When it comes time to line up capital for a new corporate enterprise, often the key questions are: How much do we need? From whom can we get it?
Many business owners mistakenly assume that these two basic questions sum up the capital challenges for a startup or thriving privately owned business. But there’s a third, and in many respects, a more fundamental question – how do we do it legally?
Since the fallout of the great crash of 1929, our laws have recognized that selling a security is not like selling a used car. The former is an intangible; it’s not possible to get the load out by kicking the tires, looking under the hood, or taking a test drive. So over the past 7+ decades, a body of federal statutory securities laws have developed to provide special protection for those entrust their investment dollars with others. All states have followed suit with their own statutory schemes. The purpose of these laws is to protect the public from some of the risks inherent in investing money in intangible assets such as stock. Various means are used to accomplish this overriding purpose including mandated disclosure requirements, industry player regulation, government law enforcement, and expanded causes of action for private litigation.
The Securities Act of 1933 often referred to as the ’33 Act established the general requirement that any security offered for sale must be registered with the Securities and Exchange Commission before it is sold. Only a tiny fraction of closely held corporations would ever consider going through the expense and hassle of such a registration process. For this reason, the important registration issues for a closely held business in need of investors are the exemptions to the registration requirement.
Is there an applicable exemption that fits so that the money can be raised without enduring the burdens of registration? There are two big statutory exemptions that become the ball game for most closely held corporations that want outside investors. The first is commonly referred to as the private offering exemption. The second is commonly referred to as the intrastate offering exemption. The challenge is to know what it takes to qualify for one of these exemptions.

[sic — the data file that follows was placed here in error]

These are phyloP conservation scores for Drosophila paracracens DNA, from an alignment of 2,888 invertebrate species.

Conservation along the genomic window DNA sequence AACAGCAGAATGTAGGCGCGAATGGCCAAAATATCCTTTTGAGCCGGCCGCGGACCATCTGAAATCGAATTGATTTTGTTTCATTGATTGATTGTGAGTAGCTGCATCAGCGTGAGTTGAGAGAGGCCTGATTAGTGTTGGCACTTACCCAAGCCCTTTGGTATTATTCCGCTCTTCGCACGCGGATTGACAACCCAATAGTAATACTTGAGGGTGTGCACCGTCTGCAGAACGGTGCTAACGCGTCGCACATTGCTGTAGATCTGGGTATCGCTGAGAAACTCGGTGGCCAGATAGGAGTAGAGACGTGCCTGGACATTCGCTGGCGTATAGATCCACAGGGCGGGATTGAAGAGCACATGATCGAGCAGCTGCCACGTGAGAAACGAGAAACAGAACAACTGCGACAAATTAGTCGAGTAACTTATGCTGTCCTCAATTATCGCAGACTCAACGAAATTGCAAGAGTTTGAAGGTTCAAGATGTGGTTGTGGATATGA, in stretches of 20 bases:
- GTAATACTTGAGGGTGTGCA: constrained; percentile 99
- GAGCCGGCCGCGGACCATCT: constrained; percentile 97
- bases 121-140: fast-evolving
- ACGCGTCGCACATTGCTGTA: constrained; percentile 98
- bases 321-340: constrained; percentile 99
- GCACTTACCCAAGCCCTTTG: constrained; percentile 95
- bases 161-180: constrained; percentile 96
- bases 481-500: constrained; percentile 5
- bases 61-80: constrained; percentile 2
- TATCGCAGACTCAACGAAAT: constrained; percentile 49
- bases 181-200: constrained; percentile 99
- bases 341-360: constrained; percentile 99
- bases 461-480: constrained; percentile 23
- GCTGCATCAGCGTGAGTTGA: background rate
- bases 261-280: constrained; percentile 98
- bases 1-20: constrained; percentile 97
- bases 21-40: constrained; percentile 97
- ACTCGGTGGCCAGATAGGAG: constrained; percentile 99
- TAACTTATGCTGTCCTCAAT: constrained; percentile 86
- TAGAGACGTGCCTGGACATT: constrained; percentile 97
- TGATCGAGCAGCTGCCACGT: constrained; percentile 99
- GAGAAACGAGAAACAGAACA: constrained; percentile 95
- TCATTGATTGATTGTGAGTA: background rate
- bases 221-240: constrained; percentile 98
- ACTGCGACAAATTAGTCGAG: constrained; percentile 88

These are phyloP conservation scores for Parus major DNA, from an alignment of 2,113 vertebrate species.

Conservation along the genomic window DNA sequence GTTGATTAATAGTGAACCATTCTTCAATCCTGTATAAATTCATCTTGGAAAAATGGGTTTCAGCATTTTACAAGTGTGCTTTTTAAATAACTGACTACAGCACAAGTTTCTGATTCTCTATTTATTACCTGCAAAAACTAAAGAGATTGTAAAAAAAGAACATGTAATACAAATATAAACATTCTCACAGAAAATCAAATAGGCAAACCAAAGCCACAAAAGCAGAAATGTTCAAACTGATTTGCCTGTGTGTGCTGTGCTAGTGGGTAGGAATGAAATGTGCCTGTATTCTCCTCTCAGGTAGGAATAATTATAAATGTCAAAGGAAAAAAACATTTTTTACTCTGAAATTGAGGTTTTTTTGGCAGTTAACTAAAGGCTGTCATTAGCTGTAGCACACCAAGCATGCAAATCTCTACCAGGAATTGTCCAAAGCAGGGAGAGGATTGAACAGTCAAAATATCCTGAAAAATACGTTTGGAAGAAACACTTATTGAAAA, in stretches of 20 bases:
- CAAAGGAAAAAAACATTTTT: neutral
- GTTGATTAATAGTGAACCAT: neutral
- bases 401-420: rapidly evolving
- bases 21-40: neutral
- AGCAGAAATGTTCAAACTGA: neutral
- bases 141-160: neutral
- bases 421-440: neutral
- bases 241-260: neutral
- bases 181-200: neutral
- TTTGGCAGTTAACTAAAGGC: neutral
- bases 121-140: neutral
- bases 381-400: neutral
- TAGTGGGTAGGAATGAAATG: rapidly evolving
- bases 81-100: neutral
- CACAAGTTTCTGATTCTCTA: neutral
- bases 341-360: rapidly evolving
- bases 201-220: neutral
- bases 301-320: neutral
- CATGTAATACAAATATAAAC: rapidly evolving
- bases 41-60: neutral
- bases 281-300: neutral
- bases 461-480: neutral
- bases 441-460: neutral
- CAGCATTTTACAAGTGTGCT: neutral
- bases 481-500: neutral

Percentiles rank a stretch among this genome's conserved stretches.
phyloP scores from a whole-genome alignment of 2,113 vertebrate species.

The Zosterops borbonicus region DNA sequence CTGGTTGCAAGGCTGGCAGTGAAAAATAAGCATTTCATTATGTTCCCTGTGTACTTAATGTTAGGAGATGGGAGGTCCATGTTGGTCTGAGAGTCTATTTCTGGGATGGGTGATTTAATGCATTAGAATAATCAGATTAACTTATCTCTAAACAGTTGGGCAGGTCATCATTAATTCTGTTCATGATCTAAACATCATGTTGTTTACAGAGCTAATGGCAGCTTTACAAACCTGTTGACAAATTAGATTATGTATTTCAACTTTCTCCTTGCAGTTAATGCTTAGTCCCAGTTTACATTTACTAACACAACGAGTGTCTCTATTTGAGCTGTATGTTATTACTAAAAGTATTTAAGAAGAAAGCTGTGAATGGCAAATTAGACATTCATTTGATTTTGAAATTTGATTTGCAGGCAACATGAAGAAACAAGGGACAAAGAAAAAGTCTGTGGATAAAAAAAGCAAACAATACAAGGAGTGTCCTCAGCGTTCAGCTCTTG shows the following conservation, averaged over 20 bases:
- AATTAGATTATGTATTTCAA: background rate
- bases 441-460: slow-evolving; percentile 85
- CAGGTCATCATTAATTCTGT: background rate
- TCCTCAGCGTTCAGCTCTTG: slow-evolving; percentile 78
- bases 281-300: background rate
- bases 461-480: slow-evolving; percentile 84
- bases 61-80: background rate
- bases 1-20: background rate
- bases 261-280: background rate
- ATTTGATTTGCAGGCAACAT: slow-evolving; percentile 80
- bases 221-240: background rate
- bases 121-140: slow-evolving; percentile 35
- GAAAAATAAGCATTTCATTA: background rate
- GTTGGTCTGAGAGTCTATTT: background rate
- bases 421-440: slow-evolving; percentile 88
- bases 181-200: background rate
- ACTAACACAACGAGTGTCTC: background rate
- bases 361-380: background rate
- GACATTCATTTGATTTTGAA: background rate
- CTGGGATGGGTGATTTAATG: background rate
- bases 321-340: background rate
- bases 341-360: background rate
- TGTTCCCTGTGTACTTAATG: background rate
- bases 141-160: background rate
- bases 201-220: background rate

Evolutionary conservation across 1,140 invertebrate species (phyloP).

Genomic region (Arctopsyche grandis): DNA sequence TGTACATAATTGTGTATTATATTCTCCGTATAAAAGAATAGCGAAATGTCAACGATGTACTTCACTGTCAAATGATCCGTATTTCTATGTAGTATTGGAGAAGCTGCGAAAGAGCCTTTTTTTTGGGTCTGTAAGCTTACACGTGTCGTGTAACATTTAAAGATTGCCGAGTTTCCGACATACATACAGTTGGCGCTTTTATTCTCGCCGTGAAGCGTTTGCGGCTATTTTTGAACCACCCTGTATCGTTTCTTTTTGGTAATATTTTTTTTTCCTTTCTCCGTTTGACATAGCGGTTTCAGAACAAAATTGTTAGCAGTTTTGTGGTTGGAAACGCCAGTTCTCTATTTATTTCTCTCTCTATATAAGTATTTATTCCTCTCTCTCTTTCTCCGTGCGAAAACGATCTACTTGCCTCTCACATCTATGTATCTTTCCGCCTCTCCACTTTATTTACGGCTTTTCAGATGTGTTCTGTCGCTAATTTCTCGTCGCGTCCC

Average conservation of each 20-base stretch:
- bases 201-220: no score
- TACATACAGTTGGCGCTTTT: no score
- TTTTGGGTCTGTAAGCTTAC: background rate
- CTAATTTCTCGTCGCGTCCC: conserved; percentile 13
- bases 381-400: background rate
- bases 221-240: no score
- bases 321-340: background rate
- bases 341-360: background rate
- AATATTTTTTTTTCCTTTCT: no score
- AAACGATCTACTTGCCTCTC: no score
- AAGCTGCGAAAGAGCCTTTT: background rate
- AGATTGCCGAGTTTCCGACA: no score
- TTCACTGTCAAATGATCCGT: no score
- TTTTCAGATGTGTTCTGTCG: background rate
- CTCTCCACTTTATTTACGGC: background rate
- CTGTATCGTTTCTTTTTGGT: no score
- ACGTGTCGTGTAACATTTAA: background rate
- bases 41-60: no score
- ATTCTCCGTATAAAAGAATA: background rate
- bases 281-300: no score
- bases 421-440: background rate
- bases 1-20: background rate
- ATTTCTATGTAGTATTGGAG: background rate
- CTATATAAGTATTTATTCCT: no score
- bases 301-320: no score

The SEC has published rules that set forth specific standards for meeting the exemptions. Rules 501 through 506 of Regulation D deal with private offering exemptions. SEC Rule 147 deals with the intrastate offering exemption. Generally speaking, and I do mean generally, most privately owned corporations seek to qualify under Rule 506 because an exemption under 506 preempts all state securities law registration requirements. This can save a great deal of time, hassle, and expense for a company that intends to raise money from investors who live in various states.
There are a few key 506 requirements. There can be any number of accredited investors. Generally, those are individuals with a net worth of at least $1 million or an annual income of $200,000 for the last 2 years. The income number jumps to $300,000 for a married couple. Plus, there can be 35 non-accredited investors if and only if each non-accredited investor or his or her authorized representative receives appropriate disclosure information and each non-accredited investor must have knowledge and experience in financial and business matters and be capable of evaluating the risks of the investment.
All advertising and general solicitations are prohibited under 506. A Form D should be filed with the SEC and with the corporations’ commissioner in each state where stock is sold. All who buy stock should sign an appropriate investment agreement confirming that they are buying the stock for investment purposes, that there are serious restrictions on the resale of the stock and that they will not attempt to resell the stock without the approval of the company.
Beyond the registration exemptions are the anti-fraud prohibitions. SEC Rule 10b-5 makes it unlawful for any person directly or indirectly in connection with the purchase or sale of a security to make any untrue statement of a material fact or to admit to state a material fact necessary in order to make statements made in the light of the circumstances under which they were made, not misleading. This rule takes all dealings in securities to a higher level. The seller has an affirmative duty to accurately state material facts and to not mislead. And the buyer has a solid cause of action if the seller blows it.
The key protection here in nearly all cases is a quality private placement memorandum which spells out all of the details and the risks of the investment. Rule 10b-5 and its state counterparts keep our courts packed with countless disgruntled investors who believe that they were unfairly deceived when things didn’t go as planned. The root cause of most trouble with the securities laws is ignorance. The business just didn’t understand or didn’t stop to think or ask for advice before charging ahead.